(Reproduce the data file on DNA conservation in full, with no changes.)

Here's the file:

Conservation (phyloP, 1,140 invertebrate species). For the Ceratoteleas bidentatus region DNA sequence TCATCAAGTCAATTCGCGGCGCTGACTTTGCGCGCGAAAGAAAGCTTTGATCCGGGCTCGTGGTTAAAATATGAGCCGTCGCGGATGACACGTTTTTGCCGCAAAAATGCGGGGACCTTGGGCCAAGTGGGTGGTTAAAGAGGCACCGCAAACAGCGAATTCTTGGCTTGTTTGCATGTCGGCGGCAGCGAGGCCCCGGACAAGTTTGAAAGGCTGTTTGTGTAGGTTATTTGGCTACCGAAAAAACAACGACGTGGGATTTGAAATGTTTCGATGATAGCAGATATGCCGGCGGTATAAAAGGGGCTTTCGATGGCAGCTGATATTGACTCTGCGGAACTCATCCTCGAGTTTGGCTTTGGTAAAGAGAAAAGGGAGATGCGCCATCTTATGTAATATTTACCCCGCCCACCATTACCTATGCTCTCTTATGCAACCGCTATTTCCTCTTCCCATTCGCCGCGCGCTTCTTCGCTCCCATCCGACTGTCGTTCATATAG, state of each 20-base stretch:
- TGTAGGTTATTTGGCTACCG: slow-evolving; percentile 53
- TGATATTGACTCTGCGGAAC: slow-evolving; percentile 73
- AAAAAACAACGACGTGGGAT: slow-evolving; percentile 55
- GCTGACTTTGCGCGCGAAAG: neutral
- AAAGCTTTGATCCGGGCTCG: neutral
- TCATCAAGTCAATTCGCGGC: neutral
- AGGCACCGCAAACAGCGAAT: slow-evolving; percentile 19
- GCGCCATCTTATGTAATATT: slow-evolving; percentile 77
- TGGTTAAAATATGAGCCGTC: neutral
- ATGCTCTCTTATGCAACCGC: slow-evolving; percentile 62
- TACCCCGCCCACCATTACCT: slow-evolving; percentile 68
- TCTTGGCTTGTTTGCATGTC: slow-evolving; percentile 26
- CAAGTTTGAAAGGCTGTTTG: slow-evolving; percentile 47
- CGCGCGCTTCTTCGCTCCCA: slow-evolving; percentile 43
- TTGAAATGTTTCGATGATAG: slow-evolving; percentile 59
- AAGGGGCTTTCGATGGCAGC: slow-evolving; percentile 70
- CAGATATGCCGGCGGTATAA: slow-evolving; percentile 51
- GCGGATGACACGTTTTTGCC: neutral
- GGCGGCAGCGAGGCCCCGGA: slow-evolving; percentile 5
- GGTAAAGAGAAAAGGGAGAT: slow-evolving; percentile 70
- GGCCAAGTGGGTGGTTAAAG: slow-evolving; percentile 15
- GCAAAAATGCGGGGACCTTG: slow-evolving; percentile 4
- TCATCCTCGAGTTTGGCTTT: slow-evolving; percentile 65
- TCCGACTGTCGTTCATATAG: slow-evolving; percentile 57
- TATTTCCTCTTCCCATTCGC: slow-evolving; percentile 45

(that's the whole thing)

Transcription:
Conservation (phyloP, 1,140 invertebrate species). For the Ceratoteleas bidentatus region DNA sequence TCATCAAGTCAATTCGCGGCGCTGACTTTGCGCGCGAAAGAAAGCTTTGATCCGGGCTCGTGGTTAAAATATGAGCCGTCGCGGATGACACGTTTTTGCCGCAAAAATGCGGGGACCTTGGGCCAAGTGGGTGGTTAAAGAGGCACCGCAAACAGCGAATTCTTGGCTTGTTTGCATGTCGGCGGCAGCGAGGCCCCGGACAAGTTTGAAAGGCTGTTTGTGTAGGTTATTTGGCTACCGAAAAAACAACGACGTGGGATTTGAAATGTTTCGATGATAGCAGATATGCCGGCGGTATAAAAGGGGCTTTCGATGGCAGCTGATATTGACTCTGCGGAACTCATCCTCGAGTTTGGCTTTGGTAAAGAGAAAAGGGAGATGCGCCATCTTATGTAATATTTACCCCGCCCACCATTACCTATGCTCTCTTATGCAACCGCTATTTCCTCTTCCCATTCGCCGCGCGCTTCTTCGCTCCCATCCGACTGTCGTTCATATAG, state of each 20-base stretch:
- TGTAGGTTATTTGGCTACCG: slow-evolving; percentile 53
- TGATATTGACTCTGCGGAAC: slow-evolving; percentile 73
- AAAAAACAACGACGTGGGAT: slow-evolving; percentile 55
- GCTGACTTTGCGCGCGAAAG: neutral
- AAAGCTTTGATCCGGGCTCG: neutral
- TCATCAAGTCAATTCGCGGC: neutral
- AGGCACCGCAAACAGCGAAT: slow-evolving; percentile 19
- GCGCCATCTTATGTAATATT: slow-evolving; percentile 77
- TGGTTAAAATATGAGCCGTC: neutral
- ATGCTCTCTTATGCAACCGC: slow-evolving; percentile 62
- TACCCCGCCCACCATTACCT: slow-evolving; percentile 68
- TCTTGGCTTGTTTGCATGTC: slow-evolving; percentile 26
- CAAGTTTGAAAGGCTGTTTG: slow-evolving; percentile 47
- CGCGCGCTTCTTCGCTCCCA: slow-evolving; percentile 43
- TTGAAATGTTTCGATGATAG: slow-evolving; percentile 59
- AAGGGGCTTTCGATGGCAGC: slow-evolving; percentile 70
- CAGATATGCCGGCGGTATAA: slow-evolving; percentile 51
- GCGGATGACACGTTTTTGCC: neutral
- GGCGGCAGCGAGGCCCCGGA: slow-evolving; percentile 5
- GGTAAAGAGAAAAGGGAGAT: slow-evolving; percentile 70
- GGCCAAGTGGGTGGTTAAAG: slow-evolving; percentile 15
- GCAAAAATGCGGGGACCTTG: slow-evolving; percentile 4
- TCATCCTCGAGTTTGGCTTT: slow-evolving; percentile 65
- TCCGACTGTCGTTCATATAG: slow-evolving; percentile 57
- TATTTCCTCTTCCCATTCGC: slow-evolving; percentile 45